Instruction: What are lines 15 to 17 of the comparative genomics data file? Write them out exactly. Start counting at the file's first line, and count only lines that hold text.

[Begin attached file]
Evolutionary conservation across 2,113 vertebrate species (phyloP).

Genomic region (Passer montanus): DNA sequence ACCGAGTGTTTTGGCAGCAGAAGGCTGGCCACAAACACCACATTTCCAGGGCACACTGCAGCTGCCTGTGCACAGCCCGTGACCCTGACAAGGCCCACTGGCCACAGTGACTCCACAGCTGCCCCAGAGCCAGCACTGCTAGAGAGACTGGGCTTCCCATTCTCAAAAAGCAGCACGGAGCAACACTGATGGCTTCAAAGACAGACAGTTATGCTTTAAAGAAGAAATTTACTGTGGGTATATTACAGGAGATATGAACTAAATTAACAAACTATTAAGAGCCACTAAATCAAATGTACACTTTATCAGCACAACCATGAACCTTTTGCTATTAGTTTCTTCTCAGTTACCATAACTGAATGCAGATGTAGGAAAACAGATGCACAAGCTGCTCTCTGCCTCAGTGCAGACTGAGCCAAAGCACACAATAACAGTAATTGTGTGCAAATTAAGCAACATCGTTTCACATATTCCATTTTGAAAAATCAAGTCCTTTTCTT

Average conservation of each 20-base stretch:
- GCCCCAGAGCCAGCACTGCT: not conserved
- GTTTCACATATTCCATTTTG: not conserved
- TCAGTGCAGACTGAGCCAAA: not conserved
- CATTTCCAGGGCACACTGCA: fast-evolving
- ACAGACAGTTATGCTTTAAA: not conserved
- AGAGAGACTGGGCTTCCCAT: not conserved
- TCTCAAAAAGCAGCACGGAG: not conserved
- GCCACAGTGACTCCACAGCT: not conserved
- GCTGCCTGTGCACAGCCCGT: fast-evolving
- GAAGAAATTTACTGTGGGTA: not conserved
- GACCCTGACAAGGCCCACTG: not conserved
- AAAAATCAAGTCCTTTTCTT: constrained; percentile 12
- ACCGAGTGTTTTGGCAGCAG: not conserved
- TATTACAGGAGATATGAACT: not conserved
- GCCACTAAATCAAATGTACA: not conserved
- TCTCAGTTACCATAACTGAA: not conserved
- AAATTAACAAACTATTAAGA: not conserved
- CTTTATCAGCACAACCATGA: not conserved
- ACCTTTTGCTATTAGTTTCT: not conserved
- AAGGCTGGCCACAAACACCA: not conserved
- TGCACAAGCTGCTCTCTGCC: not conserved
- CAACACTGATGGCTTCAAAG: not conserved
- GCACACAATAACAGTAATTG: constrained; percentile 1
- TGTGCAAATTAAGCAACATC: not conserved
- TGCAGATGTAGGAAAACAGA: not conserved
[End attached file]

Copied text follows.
- AAAAATCAAGTCCTTTTCTT: constrained; percentile 12
- ACCGAGTGTTTTGGCAGCAG: not conserved
- TATTACAGGAGATATGAACT: not conserved